An established plant can take full sun and will withstand our winter frosts without detriment. Fertilising has been with the occasional dose of liquid fertiliser. When purchasing from a nursery I would suggest medium to small plants as although large clumps may look attractive they usually have had the root system almost completely removed – an operation to which they do not take kindly.

Cym caniculatum drawing

Les adds that Cym. canaliculatum should be kept dry from Anzac Day (25th April) to September when the flower spikes appear.

Growing Epiphytic Orchids in Adelaide 1983 and Now

In 1983, Ron Robjohns, NOSSA’s first treasurer, wrote a comprehensive series of articles about growing epiphytes in South Australia. Thirty years on Ron’s information for growing is still helpful and applicable for today. Any updates or extra information are in black text.

NATIVE ORCHID SOCIETY OF SOUTH AUSTRALIA JOURNAL

Volume 7, No. 3, April, 1983

GROWING EPIPHYTIC ORCHIDS IN SOUTH AUSTRALIA – R.T. Robjohns

Epiphytes usually grow where there is plenty of air movement, ample light but also shade and to achieve this they are frequently found well above the ground storey in the forest from where, should they be dislodged from their host and fall to the forest floor they wither and die. With most plants the roots grow downwards, however, with epiphytes in their natural habitat, the roots may grow up, down or around their host, that is, in any direction in search of suitable conditions.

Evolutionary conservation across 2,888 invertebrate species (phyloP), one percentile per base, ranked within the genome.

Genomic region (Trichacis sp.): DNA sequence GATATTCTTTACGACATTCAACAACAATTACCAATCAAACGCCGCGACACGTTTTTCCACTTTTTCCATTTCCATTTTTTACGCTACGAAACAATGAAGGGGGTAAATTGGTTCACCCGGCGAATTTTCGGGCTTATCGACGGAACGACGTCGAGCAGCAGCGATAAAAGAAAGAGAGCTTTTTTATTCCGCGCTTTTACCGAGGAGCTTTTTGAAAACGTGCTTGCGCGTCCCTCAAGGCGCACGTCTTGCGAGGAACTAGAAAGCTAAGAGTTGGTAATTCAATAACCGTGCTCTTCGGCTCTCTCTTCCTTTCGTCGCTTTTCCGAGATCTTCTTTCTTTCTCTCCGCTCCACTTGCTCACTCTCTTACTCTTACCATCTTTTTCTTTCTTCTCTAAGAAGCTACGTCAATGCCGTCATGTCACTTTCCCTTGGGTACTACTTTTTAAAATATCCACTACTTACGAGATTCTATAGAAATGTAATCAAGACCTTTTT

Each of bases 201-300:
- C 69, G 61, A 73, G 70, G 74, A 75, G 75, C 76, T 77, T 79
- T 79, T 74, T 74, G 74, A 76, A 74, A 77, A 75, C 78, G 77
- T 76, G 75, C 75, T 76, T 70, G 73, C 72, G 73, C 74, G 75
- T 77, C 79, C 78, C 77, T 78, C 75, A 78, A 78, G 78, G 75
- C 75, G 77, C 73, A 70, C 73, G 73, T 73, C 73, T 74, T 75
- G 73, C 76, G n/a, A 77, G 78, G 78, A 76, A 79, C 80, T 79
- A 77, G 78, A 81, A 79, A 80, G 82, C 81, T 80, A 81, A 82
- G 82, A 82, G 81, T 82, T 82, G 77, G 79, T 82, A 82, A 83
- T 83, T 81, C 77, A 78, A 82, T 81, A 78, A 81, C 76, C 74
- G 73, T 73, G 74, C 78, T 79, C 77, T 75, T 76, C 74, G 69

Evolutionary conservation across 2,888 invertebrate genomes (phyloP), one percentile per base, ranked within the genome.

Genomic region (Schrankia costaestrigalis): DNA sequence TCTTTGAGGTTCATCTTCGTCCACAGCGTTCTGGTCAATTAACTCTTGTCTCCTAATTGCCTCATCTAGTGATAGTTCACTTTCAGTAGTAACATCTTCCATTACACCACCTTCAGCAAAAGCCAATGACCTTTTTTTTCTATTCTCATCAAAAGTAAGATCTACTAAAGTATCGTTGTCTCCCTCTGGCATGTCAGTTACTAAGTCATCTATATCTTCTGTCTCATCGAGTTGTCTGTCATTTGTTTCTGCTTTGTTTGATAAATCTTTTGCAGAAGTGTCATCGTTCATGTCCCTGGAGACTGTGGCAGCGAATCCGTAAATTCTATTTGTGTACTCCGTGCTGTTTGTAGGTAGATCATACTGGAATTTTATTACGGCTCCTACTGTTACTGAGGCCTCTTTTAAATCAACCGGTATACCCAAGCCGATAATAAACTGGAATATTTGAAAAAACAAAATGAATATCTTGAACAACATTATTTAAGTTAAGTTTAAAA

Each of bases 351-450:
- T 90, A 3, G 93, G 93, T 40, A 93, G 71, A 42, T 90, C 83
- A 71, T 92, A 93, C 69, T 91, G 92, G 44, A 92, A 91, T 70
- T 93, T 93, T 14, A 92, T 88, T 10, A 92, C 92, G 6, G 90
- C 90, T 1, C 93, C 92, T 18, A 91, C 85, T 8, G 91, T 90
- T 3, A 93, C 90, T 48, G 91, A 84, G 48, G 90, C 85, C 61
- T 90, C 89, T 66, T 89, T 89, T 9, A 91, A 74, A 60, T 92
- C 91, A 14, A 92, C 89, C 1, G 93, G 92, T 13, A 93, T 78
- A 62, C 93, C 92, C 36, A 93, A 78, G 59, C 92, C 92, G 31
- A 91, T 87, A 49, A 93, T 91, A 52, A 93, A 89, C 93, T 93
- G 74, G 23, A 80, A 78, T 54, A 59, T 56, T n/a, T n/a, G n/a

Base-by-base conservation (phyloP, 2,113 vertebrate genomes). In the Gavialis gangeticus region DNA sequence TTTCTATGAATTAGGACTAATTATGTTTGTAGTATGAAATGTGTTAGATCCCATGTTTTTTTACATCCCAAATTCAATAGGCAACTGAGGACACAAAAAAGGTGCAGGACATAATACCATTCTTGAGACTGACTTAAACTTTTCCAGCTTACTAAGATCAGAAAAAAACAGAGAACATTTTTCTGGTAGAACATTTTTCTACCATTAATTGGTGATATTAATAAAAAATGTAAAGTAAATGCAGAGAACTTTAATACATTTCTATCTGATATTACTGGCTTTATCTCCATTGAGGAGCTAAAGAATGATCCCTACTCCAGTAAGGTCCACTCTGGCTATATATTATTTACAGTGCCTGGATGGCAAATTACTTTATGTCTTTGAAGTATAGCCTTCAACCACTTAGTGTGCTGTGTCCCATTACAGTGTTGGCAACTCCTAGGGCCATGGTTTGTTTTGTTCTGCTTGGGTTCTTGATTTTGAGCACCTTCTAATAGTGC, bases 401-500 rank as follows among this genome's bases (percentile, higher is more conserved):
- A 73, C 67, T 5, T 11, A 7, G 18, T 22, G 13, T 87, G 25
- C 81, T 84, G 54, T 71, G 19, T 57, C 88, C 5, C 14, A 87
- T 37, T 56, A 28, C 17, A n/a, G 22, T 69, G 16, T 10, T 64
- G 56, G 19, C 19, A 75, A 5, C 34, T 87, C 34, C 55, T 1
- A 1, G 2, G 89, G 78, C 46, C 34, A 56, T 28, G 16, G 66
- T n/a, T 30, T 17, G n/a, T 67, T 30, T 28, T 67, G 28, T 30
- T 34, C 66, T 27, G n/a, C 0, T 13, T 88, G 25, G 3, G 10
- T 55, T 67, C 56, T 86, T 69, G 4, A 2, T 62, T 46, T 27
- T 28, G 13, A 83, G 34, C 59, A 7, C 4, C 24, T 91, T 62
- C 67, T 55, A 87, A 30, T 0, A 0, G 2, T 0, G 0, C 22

As a novice grower I urge you to learn all you can about the natural habitat of the plant and its principal host, bearing in mind that in accounts of plants that grow on rock faces, often they are growing with their roots in crevices into which any moisture drains and maybe in an accumulation of leaf litter. Frequently the rocks on which the lithophytic orchids grow are sandstone – a rock which can absorb moisture and consequently keeps cool longer than most other rocks. “In an exposed situation” should not be construed as being in full sun all of the time: usually they receive some shade.

With the possible exception of Cymbidium canaliculatum few epiphytes grow at their best in full sun in nature. Full sun in the hot dry South Australian summer will usually burn off the plants or at the best cause severe yellowing and loss of leaves. It is to be noted that this State has no native epiphytic orchids.